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Deloitte: Dismissing employees in the Czech Republic is one of the most difficult in Europe

Prague, 2 August 2018 – In the Czech Republic, rules for dismissing employees are among the strictest in Europe. For example, it is almost impossible to part ways with an employee who just does not fit in the team. With costs related to an employee dismissal for organisational reasons, the Czech Republic ranks fourteen. Those are the findings of the fourth edition of the Deloitte International Dismissal Survey, which compares the situation in 46 countries in Europe, South America and Southeast Asia.

In Europe, higher costs related to a dismissal for organisational reasons than in the Czech Republic are for example in Italy, Belgium, France or in Slovakia. On the other hand, lower costs are borne by employers in Austria or Germany.

“However, the calculations do not reflect cases when employers dismiss employees without legal grounds (ie illegally) and these employees subsequently take legal action against the dismissal at court. In such case, the employer’s costs increase significantly, among other things also by wage compensation,” says Anna Szabová, attorney-at-law at Deloitte Legal, who participated in the preparation of the study.

The study compares legislation in the given countries and operates with six cost comparisons, in which it reflects three sample cases of employee dismissals at various seniority levels and different severance indemnity as well as differences between a reasoned and unreasoned dismissal. In the study, solely dismissals on the part of the employer are reflected, not dismissals based on a decision of an employee. Also, the study comprises a part of costs attributable in the individual countries to tax payments or social insurance levies, ie amounts that are not paid out to a dismissed employee.

The six most costly countries include Italy, Sweden and France, regardless of whether the reasons for a dismissal are organisational or not. These countries are joined by Brazil, Thailand and Belgium in terms of a dismissal for organisational reasons, and Slovakia, Luxembourg and Ireland in terms of a dismissal lacking objective reasoning either on the part of the employer or on the part of the employee.

“For Czech employers, only half of the examples are relevant, as Czech legislation does not allow for dismissing an employee without any reasons stipulated by the Labour Code,” adds Anna Szabová.

A similar situation to that of the Czech Republic is in the Netherlands, Latvia, Croatia or Slovenia. On the other hand, in Italy, Germany and a number of other European and non-European countries, a dismissal lacking objective reasons is admissible. However, in many countries, related costs differ significantly in comparison to a dismissal based on objective reasons.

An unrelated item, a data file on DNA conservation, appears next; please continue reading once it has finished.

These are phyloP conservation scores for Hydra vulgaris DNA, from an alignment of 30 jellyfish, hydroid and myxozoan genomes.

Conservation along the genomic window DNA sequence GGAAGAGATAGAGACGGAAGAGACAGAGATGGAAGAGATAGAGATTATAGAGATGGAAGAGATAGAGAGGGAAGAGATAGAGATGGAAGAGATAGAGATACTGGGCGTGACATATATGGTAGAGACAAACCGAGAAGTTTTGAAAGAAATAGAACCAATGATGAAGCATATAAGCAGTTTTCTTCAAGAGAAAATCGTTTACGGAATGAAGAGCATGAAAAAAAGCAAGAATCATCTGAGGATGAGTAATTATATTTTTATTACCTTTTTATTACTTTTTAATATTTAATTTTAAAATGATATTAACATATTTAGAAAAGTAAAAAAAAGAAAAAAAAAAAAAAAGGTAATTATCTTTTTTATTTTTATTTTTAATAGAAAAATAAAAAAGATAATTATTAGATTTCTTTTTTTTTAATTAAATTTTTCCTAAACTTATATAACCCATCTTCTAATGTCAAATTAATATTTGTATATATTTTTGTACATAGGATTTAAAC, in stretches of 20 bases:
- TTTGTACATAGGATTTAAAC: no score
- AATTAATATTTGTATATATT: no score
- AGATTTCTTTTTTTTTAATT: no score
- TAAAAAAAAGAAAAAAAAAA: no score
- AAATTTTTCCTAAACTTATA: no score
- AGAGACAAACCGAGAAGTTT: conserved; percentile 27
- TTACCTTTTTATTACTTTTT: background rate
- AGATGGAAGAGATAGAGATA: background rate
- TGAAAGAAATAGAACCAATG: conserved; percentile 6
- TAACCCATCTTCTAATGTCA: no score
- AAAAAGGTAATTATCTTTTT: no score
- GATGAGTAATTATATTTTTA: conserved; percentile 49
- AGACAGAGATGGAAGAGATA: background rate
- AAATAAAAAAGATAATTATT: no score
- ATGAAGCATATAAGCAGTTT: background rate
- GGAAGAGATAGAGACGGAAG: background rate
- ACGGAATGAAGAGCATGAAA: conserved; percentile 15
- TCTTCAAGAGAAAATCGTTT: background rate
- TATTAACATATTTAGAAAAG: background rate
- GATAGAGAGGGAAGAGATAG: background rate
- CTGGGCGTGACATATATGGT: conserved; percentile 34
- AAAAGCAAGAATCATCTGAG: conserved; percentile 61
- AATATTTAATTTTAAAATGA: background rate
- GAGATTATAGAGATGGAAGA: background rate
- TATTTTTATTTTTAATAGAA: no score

Solely in the Netherlands and in the United Kingdom, a maximum amount of severance indemnity was set for a dismissal for organisational reasons. In other countries and in the Czech Republic, severance indemnity may exceed the legal minimum at the employer’s discretion or based on its agreement with the employee.

Almost in all countries, in terms of costs for a dismissed employee, his or her seniority (ie the length of his or her employment at the given company) plays a key role. In the Czech Republic, severance indemnity is measured according to seniority in the case of a dismissal for organisational reasons. In many countries, seniority also influences the length of the notice period. For example in Belgium, depending on seniority, the notice period may even exceed one year.

In about a half of the tested countries, statutory representatives of a company are not protected against dismissal. This also goes for Czech statutory executives or Board members. According to law, these employees neither have a notice period nor can they seek a severance payment, unless they arranged for it in the contract of holding an office.

In most of the countries including the Czech Republic, an employee who was served notice unlawfully (usually without qualified reasoning), may be reinstated by the courts in case he or she contests the dismissal.

Only in few European countries (Belgium, Finland, Hungary, Denmark, Luxembourg), an invalidly dismissed employee is entitled to monetary compensation only.

There are only two exceptional countries, where prior to giving notice, an upfront approval of a state body or a court is necessary (the Netherlands, Ecuador).

The Deloitte International Dismissal Survey can be found here.